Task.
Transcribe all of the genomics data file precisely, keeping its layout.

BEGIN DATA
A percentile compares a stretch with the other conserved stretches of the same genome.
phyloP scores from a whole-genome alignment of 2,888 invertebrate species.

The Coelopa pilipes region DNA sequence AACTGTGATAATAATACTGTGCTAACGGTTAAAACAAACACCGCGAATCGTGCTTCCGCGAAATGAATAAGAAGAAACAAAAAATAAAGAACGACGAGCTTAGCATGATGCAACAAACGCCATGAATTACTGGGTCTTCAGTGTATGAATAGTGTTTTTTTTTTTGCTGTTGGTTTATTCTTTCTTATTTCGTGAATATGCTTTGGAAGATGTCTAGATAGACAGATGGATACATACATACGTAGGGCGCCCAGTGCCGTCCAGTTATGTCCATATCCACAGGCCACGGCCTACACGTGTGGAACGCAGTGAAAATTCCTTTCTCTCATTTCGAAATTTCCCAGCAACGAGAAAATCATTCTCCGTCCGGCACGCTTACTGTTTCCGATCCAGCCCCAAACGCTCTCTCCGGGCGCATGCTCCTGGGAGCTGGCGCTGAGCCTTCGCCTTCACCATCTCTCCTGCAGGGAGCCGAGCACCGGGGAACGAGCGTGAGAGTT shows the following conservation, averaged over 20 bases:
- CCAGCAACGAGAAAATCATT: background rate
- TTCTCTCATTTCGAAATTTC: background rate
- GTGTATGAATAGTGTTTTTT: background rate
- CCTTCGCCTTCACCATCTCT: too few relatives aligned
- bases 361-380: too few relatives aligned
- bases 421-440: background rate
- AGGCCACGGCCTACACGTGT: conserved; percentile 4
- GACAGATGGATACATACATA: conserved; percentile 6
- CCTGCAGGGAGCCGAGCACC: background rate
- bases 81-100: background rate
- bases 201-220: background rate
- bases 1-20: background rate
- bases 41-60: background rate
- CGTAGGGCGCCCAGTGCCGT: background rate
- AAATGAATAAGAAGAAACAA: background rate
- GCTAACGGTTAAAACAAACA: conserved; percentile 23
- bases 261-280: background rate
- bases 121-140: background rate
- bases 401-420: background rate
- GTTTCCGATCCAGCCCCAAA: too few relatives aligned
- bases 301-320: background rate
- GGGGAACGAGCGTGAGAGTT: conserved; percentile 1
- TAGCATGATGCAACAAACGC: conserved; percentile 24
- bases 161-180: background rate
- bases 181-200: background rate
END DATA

A percentile compares a stretch with the other conserved stretches of the same genome.
phyloP scores from a whole-genome alignment of 2,888 invertebrate species.

The Coelopa pilipes region DNA sequence AACTGTGATAATAATACTGTGCTAACGGTTAAAACAAACACCGCGAATCGTGCTTCCGCGAAATGAATAAGAAGAAACAAAAAATAAAGAACGACGAGCTTAGCATGATGCAACAAACGCCATGAATTACTGGGTCTTCAGTGTATGAATAGTGTTTTTTTTTTTGCTGTTGGTTTATTCTTTCTTATTTCGTGAATATGCTTTGGAAGATGTCTAGATAGACAGATGGATACATACATACGTAGGGCGCCCAGTGCCGTCCAGTTATGTCCATATCCACAGGCCACGGCCTACACGTGTGGAACGCAGTGAAAATTCCTTTCTCTCATTTCGAAATTTCCCAGCAACGAGAAAATCATTCTCCGTCCGGCACGCTTACTGTTTCCGATCCAGCCCCAAACGCTCTCTCCGGGCGCATGCTCCTGGGAGCTGGCGCTGAGCCTTCGCCTTCACCATCTCTCCTGCAGGGAGCCGAGCACCGGGGAACGAGCGTGAGAGTT shows the following conservation, averaged over 20 bases:
- CCAGCAACGAGAAAATCATT: background rate
- TTCTCTCATTTCGAAATTTC: background rate
- GTGTATGAATAGTGTTTTTT: background rate
- CCTTCGCCTTCACCATCTCT: too few relatives aligned
- bases 361-380: too few relatives aligned
- bases 421-440: background rate
- AGGCCACGGCCTACACGTGT: conserved; percentile 4
- GACAGATGGATACATACATA: conserved; percentile 6
- CCTGCAGGGAGCCGAGCACC: background rate
- bases 81-100: background rate
- bases 201-220: background rate
- bases 1-20: background rate
- bases 41-60: background rate
- CGTAGGGCGCCCAGTGCCGT: background rate
- AAATGAATAAGAAGAAACAA: background rate
- GCTAACGGTTAAAACAAACA: conserved; percentile 23
- bases 261-280: background rate
- bases 121-140: background rate
- bases 401-420: background rate
- GTTTCCGATCCAGCCCCAAA: too few relatives aligned
- bases 301-320: background rate
- GGGGAACGAGCGTGAGAGTT: conserved; percentile 1
- TAGCATGATGCAACAAACGC: conserved; percentile 24
- bases 161-180: background rate
- bases 181-200: background rate